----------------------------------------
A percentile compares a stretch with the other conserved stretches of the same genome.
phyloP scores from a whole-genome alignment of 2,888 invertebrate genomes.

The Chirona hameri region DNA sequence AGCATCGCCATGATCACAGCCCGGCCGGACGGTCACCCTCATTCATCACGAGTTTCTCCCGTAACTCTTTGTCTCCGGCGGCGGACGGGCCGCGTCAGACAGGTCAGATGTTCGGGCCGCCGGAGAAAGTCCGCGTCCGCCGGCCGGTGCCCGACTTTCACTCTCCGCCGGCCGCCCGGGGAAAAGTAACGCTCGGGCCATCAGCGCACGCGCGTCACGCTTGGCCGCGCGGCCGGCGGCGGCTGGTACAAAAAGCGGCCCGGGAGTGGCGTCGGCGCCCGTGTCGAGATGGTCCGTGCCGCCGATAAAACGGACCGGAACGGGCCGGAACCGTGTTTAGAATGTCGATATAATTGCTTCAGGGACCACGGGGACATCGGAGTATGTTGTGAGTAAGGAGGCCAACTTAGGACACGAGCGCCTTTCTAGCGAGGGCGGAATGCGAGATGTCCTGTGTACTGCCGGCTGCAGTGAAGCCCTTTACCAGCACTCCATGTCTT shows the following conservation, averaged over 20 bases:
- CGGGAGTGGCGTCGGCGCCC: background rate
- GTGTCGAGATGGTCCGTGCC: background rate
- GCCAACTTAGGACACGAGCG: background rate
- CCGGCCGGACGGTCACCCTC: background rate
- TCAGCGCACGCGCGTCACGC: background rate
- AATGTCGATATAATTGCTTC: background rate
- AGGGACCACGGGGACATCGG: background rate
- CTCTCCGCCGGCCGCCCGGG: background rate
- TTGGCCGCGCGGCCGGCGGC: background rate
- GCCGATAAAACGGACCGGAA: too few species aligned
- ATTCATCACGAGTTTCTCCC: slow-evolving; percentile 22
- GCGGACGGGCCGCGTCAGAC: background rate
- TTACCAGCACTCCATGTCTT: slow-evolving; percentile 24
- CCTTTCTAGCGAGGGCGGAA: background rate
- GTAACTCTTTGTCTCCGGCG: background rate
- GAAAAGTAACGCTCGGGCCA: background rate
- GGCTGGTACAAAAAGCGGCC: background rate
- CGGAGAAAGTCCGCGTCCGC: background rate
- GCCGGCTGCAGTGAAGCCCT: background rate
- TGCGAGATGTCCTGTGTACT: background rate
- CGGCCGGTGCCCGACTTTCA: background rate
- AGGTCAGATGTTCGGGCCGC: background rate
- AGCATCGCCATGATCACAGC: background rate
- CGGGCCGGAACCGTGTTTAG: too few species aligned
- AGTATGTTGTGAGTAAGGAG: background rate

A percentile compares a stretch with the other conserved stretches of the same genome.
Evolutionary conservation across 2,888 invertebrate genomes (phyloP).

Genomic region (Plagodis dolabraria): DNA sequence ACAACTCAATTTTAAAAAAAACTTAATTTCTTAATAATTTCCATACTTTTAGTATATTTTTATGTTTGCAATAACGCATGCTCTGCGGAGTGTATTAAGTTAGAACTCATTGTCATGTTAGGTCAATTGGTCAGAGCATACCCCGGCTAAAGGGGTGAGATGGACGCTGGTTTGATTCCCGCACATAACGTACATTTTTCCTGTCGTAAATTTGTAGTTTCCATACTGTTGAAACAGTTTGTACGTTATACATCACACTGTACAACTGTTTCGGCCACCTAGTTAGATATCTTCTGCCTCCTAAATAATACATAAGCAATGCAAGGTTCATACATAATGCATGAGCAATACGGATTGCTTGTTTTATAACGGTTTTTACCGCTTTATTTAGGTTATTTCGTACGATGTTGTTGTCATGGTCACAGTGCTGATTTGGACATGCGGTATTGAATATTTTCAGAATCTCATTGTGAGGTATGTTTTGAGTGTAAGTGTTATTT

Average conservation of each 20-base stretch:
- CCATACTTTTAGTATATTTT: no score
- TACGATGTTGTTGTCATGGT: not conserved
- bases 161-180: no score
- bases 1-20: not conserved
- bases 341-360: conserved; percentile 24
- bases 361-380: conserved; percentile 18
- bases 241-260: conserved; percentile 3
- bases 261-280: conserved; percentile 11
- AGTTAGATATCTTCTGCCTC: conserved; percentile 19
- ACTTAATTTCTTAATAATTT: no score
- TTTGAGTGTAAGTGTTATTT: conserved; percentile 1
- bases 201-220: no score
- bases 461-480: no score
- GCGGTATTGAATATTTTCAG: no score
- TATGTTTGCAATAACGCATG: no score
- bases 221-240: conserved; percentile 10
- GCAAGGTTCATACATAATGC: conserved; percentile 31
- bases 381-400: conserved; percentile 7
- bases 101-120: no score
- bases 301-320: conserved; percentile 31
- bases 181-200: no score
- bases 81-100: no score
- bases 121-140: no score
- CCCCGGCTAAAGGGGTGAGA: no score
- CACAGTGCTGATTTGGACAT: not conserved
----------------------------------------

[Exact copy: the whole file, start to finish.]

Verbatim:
A percentile compares a stretch with the other conserved stretches of the same genome.
phyloP scores from a whole-genome alignment of 2,888 invertebrate genomes.

The Chirona hameri region DNA sequence AGCATCGCCATGATCACAGCCCGGCCGGACGGTCACCCTCATTCATCACGAGTTTCTCCCGTAACTCTTTGTCTCCGGCGGCGGACGGGCCGCGTCAGACAGGTCAGATGTTCGGGCCGCCGGAGAAAGTCCGCGTCCGCCGGCCGGTGCCCGACTTTCACTCTCCGCCGGCCGCCCGGGGAAAAGTAACGCTCGGGCCATCAGCGCACGCGCGTCACGCTTGGCCGCGCGGCCGGCGGCGGCTGGTACAAAAAGCGGCCCGGGAGTGGCGTCGGCGCCCGTGTCGAGATGGTCCGTGCCGCCGATAAAACGGACCGGAACGGGCCGGAACCGTGTTTAGAATGTCGATATAATTGCTTCAGGGACCACGGGGACATCGGAGTATGTTGTGAGTAAGGAGGCCAACTTAGGACACGAGCGCCTTTCTAGCGAGGGCGGAATGCGAGATGTCCTGTGTACTGCCGGCTGCAGTGAAGCCCTTTACCAGCACTCCATGTCTT shows the following conservation, averaged over 20 bases:
- CGGGAGTGGCGTCGGCGCCC: background rate
- GTGTCGAGATGGTCCGTGCC: background rate
- GCCAACTTAGGACACGAGCG: background rate
- CCGGCCGGACGGTCACCCTC: background rate
- TCAGCGCACGCGCGTCACGC: background rate
- AATGTCGATATAATTGCTTC: background rate
- AGGGACCACGGGGACATCGG: background rate
- CTCTCCGCCGGCCGCCCGGG: background rate
- TTGGCCGCGCGGCCGGCGGC: background rate
- GCCGATAAAACGGACCGGAA: too few species aligned
- ATTCATCACGAGTTTCTCCC: slow-evolving; percentile 22
- GCGGACGGGCCGCGTCAGAC: background rate
- TTACCAGCACTCCATGTCTT: slow-evolving; percentile 24
- CCTTTCTAGCGAGGGCGGAA: background rate
- GTAACTCTTTGTCTCCGGCG: background rate
- GAAAAGTAACGCTCGGGCCA: background rate
- GGCTGGTACAAAAAGCGGCC: background rate
- CGGAGAAAGTCCGCGTCCGC: background rate
- GCCGGCTGCAGTGAAGCCCT: background rate
- TGCGAGATGTCCTGTGTACT: background rate
- CGGCCGGTGCCCGACTTTCA: background rate
- AGGTCAGATGTTCGGGCCGC: background rate
- AGCATCGCCATGATCACAGC: background rate
- CGGGCCGGAACCGTGTTTAG: too few species aligned
- AGTATGTTGTGAGTAAGGAG: background rate

A percentile compares a stretch with the other conserved stretches of the same genome.
Evolutionary conservation across 2,888 invertebrate genomes (phyloP).

Genomic region (Plagodis dolabraria): DNA sequence ACAACTCAATTTTAAAAAAAACTTAATTTCTTAATAATTTCCATACTTTTAGTATATTTTTATGTTTGCAATAACGCATGCTCTGCGGAGTGTATTAAGTTAGAACTCATTGTCATGTTAGGTCAATTGGTCAGAGCATACCCCGGCTAAAGGGGTGAGATGGACGCTGGTTTGATTCCCGCACATAACGTACATTTTTCCTGTCGTAAATTTGTAGTTTCCATACTGTTGAAACAGTTTGTACGTTATACATCACACTGTACAACTGTTTCGGCCACCTAGTTAGATATCTTCTGCCTCCTAAATAATACATAAGCAATGCAAGGTTCATACATAATGCATGAGCAATACGGATTGCTTGTTTTATAACGGTTTTTACCGCTTTATTTAGGTTATTTCGTACGATGTTGTTGTCATGGTCACAGTGCTGATTTGGACATGCGGTATTGAATATTTTCAGAATCTCATTGTGAGGTATGTTTTGAGTGTAAGTGTTATTT

Average conservation of each 20-base stretch:
- CCATACTTTTAGTATATTTT: no score
- TACGATGTTGTTGTCATGGT: not conserved
- bases 161-180: no score
- bases 1-20: not conserved
- bases 341-360: conserved; percentile 24
- bases 361-380: conserved; percentile 18
- bases 241-260: conserved; percentile 3
- bases 261-280: conserved; percentile 11
- AGTTAGATATCTTCTGCCTC: conserved; percentile 19
- ACTTAATTTCTTAATAATTT: no score
- TTTGAGTGTAAGTGTTATTT: conserved; percentile 1
- bases 201-220: no score
- bases 461-480: no score
- GCGGTATTGAATATTTTCAG: no score
- TATGTTTGCAATAACGCATG: no score
- bases 221-240: conserved; percentile 10
- GCAAGGTTCATACATAATGC: conserved; percentile 31
- bases 381-400: conserved; percentile 7
- bases 101-120: no score
- bases 301-320: conserved; percentile 31
- bases 181-200: no score
- bases 81-100: no score
- bases 121-140: no score
- CCCCGGCTAAAGGGGTGAGA: no score
- CACAGTGCTGATTTGGACAT: not conserved